Many small businesses owners keep a more watchful eye on their search engine rankings than a Trekker keeping up with the timeline changes in the Star Trek universe. Search engine rankings can change for one out of several hundred reasons. Your site may gain or lose rankings on a daily bases due to algorithm changes, a dropped or added link, or a site is added or removed from the search engine's index. Some ranking changes can be traced to a particular event while others occur for what seems like no particular reason. In essence, rankings change because change happens.
But understanding what causes typical loss of rankings can give us a better insight into sea of search engine ranking fluctuations. This insight can help you prevent serious long-term effects caused by a sudden drop in search engine rankings. While we can never prevent all losses of search engine rankings, understanding the reasons why changes occur can, at least, help you make your presence in search results more stable.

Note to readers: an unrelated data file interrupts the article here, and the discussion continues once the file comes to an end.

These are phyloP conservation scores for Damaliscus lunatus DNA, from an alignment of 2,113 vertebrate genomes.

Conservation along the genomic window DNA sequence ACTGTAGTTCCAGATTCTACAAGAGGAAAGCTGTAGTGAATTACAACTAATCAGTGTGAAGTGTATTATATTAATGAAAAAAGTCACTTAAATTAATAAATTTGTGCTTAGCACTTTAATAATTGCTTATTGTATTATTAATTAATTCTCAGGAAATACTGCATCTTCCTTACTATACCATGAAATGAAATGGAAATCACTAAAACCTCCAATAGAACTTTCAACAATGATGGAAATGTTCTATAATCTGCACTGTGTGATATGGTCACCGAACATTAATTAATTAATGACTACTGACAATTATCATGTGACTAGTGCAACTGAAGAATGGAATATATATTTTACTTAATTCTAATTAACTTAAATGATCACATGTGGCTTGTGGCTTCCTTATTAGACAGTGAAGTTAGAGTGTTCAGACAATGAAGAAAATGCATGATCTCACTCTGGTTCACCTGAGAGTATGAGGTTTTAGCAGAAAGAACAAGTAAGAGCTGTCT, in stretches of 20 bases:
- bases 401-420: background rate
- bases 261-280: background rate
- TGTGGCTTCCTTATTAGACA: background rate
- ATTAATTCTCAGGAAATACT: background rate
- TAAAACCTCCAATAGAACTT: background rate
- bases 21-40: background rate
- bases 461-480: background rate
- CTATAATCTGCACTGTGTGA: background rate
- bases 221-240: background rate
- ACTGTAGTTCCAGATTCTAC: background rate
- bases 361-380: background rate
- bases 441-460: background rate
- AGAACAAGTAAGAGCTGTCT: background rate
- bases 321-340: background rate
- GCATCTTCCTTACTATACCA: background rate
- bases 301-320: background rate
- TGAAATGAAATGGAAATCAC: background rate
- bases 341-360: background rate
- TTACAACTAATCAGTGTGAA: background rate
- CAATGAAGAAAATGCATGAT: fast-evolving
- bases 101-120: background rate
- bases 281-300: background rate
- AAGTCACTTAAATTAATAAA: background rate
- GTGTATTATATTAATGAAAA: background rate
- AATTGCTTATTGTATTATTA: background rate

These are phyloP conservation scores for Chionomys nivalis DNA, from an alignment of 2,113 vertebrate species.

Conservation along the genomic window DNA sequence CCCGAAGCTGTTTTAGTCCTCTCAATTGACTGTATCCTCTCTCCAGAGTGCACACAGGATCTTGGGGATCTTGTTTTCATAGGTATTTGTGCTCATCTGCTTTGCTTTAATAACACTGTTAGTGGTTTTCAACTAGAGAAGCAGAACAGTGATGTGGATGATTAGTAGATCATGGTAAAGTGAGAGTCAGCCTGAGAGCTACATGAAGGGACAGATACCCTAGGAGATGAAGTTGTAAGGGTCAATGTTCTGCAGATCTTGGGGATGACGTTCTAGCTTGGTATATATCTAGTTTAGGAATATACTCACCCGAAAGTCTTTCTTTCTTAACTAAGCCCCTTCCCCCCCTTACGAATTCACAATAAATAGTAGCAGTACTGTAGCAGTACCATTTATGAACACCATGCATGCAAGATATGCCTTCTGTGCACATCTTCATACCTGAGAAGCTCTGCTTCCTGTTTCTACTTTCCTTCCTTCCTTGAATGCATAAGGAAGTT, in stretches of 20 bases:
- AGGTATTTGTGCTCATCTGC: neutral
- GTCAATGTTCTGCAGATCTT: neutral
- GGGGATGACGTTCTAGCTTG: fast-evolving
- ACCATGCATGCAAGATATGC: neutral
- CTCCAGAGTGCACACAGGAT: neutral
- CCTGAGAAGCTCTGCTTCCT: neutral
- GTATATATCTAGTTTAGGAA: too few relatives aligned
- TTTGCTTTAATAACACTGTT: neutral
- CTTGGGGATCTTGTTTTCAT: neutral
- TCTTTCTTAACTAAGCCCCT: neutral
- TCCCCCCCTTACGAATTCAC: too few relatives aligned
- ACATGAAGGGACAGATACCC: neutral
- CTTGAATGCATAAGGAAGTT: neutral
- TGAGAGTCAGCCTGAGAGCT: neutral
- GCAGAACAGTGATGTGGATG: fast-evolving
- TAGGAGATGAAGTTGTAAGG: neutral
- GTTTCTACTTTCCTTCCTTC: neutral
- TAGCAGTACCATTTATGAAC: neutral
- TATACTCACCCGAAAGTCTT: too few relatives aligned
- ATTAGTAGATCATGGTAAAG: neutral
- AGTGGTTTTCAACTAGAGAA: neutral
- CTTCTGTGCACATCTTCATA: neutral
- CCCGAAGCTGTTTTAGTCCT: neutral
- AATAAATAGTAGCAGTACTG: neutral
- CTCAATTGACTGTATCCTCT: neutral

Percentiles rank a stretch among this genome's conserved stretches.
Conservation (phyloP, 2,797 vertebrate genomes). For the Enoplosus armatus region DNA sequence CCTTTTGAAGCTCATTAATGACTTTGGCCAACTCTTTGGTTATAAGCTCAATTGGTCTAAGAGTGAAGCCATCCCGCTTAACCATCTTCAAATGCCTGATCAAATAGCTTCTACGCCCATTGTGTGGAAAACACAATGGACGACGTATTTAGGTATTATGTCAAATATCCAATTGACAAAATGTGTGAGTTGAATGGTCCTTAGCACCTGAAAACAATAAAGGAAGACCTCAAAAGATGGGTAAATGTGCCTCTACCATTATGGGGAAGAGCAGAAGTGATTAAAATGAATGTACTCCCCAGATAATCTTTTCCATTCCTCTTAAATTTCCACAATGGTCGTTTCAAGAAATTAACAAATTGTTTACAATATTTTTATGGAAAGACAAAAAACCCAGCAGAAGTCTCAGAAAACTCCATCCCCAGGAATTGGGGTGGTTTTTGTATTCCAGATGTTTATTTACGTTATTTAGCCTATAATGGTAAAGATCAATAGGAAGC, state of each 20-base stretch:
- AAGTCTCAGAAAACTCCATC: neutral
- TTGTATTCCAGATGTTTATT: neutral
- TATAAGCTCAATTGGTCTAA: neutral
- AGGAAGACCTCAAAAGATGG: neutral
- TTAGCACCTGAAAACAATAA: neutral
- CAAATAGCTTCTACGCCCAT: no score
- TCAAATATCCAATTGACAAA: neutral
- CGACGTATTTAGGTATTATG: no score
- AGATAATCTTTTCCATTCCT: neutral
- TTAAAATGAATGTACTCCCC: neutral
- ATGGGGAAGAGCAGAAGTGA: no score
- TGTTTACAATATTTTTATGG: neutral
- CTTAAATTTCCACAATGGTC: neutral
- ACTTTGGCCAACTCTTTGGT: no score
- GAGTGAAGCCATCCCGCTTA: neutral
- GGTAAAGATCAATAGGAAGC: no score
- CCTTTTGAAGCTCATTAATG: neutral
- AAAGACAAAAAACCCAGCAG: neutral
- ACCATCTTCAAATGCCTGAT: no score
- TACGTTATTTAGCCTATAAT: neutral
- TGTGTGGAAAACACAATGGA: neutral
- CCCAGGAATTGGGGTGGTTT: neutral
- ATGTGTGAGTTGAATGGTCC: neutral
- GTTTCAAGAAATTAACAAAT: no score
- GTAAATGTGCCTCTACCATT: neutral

Reasons for ranking changes can be boiled down to three basic events: 1) Your site changes, 2) a competitor's site changes, or 3) a search engine algorithm changes. Or it could be any combination of the three. Let's look at each individually.
(How to) Deal With Changes Made to Your Website
On site changes
To keep current most businesses must make frequent changes to their websites. This could be a matter of adding new products, removing old products, changing pricing, publishing a blog post, removing out-dated information, adding current information or even something as significant as a total site re-design.